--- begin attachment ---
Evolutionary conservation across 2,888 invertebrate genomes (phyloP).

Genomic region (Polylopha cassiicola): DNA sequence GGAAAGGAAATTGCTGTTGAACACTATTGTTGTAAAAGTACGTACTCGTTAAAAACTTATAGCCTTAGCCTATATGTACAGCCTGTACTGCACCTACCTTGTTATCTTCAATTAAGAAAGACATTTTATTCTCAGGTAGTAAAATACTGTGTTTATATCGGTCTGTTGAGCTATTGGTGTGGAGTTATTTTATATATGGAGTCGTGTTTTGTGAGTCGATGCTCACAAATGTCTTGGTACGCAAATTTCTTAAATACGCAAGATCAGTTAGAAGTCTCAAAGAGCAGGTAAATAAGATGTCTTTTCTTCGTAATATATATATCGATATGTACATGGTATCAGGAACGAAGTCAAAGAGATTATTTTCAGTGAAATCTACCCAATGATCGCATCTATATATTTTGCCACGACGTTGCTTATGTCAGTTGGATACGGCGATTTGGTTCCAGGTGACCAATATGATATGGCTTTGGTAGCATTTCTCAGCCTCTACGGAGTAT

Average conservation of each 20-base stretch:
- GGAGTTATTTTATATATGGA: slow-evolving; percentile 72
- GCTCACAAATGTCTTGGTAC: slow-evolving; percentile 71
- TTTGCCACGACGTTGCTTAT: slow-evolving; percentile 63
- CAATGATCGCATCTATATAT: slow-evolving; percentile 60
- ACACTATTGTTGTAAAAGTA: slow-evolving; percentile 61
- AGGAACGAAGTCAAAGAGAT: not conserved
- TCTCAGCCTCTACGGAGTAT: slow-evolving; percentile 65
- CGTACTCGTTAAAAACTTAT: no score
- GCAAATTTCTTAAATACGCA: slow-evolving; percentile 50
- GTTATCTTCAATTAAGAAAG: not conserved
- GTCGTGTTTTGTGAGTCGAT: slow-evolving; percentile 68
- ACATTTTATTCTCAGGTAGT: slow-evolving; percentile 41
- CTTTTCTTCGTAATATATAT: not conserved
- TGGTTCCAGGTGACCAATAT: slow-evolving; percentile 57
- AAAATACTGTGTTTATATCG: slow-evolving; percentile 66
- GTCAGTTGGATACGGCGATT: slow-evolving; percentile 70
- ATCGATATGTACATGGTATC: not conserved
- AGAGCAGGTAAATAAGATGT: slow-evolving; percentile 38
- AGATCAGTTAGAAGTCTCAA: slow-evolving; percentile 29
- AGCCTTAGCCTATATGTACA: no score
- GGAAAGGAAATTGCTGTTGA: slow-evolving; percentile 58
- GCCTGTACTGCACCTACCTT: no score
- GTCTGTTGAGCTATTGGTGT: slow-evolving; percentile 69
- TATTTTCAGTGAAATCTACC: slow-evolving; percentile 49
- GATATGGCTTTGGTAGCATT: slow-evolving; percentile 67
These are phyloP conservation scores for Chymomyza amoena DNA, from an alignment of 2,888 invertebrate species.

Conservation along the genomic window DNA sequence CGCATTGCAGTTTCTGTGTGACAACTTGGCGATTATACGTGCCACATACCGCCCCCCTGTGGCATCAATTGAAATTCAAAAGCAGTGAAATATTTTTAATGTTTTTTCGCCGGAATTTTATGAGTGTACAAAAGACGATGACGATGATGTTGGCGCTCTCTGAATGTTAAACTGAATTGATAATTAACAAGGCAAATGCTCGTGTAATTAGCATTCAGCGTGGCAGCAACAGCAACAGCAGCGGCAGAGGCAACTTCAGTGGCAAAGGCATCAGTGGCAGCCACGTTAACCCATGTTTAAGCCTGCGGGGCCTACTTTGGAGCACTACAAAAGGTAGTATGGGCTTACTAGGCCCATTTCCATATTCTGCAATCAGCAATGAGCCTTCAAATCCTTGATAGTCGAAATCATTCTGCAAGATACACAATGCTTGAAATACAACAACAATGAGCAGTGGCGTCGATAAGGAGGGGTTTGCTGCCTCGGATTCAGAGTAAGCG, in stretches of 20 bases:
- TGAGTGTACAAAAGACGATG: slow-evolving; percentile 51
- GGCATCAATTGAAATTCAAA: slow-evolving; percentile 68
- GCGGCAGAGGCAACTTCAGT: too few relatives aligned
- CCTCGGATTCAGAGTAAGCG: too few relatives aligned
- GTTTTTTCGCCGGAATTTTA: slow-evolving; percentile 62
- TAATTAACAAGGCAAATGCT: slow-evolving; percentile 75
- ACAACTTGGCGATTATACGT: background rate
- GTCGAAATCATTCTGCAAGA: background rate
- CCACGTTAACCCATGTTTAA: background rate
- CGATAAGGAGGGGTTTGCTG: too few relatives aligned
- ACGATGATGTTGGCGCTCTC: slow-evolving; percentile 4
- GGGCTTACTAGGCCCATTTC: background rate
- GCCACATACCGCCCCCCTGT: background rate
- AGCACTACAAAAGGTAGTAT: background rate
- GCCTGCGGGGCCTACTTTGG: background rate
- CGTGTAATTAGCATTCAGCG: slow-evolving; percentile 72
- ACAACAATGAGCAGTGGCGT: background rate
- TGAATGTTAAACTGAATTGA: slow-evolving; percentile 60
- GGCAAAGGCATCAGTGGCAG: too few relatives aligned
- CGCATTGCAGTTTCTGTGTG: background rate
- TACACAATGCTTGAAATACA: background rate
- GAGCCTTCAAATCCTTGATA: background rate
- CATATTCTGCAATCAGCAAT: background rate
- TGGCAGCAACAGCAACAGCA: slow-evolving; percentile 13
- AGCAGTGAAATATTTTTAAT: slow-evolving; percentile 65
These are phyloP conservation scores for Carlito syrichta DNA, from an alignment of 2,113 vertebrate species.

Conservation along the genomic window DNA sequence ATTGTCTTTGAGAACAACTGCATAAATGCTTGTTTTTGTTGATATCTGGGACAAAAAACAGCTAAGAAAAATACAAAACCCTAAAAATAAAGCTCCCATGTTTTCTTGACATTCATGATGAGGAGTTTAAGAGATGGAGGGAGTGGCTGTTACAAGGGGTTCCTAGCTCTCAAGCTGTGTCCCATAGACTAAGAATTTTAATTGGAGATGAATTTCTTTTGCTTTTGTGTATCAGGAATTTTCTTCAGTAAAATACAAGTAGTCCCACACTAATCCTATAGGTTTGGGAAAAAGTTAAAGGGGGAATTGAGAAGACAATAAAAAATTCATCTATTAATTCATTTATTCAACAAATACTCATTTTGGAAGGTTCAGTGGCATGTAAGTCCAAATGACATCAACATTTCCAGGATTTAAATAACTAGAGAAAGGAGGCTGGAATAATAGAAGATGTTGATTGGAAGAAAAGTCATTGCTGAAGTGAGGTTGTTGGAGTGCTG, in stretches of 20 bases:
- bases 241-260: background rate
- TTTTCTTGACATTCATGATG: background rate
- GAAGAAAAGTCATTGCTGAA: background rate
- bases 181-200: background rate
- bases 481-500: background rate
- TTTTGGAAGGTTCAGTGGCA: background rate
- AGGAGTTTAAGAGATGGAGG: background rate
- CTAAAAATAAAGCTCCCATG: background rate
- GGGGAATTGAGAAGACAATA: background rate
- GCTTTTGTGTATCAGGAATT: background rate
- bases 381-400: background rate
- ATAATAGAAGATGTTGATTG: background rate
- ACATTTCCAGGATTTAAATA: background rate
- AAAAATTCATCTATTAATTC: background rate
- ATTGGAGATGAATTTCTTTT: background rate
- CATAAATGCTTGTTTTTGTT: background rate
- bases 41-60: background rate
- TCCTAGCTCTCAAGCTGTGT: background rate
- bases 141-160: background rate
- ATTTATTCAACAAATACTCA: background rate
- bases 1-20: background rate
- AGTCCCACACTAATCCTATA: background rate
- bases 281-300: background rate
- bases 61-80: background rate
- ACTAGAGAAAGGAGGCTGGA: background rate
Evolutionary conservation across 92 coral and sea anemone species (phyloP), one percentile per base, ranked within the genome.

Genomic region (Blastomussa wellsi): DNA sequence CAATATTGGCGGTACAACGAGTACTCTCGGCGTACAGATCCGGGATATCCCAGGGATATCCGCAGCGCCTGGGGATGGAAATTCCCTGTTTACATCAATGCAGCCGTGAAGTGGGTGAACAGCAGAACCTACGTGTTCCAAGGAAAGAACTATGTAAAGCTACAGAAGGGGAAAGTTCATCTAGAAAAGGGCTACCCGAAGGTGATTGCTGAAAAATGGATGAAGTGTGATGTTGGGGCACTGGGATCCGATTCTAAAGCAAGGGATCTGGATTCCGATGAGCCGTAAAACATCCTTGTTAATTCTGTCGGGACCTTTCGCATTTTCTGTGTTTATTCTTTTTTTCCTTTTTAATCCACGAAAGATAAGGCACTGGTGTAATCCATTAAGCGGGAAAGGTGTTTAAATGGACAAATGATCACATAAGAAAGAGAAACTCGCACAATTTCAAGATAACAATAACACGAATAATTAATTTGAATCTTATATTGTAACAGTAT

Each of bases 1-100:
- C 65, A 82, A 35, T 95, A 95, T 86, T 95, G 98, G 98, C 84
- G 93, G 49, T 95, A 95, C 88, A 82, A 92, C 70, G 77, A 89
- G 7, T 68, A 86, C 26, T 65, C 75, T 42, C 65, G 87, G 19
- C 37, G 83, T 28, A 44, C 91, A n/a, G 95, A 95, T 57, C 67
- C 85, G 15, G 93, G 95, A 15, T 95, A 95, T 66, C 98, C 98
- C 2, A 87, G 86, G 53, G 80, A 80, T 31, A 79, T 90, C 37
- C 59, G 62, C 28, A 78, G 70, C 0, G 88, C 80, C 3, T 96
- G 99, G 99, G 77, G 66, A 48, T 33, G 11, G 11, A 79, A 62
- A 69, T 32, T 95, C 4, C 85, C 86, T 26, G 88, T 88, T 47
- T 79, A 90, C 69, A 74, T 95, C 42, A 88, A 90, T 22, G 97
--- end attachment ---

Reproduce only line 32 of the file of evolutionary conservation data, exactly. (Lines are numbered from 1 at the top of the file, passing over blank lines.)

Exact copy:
- GGCATCAATTGAAATTCAAA: slow-evolving; percentile 68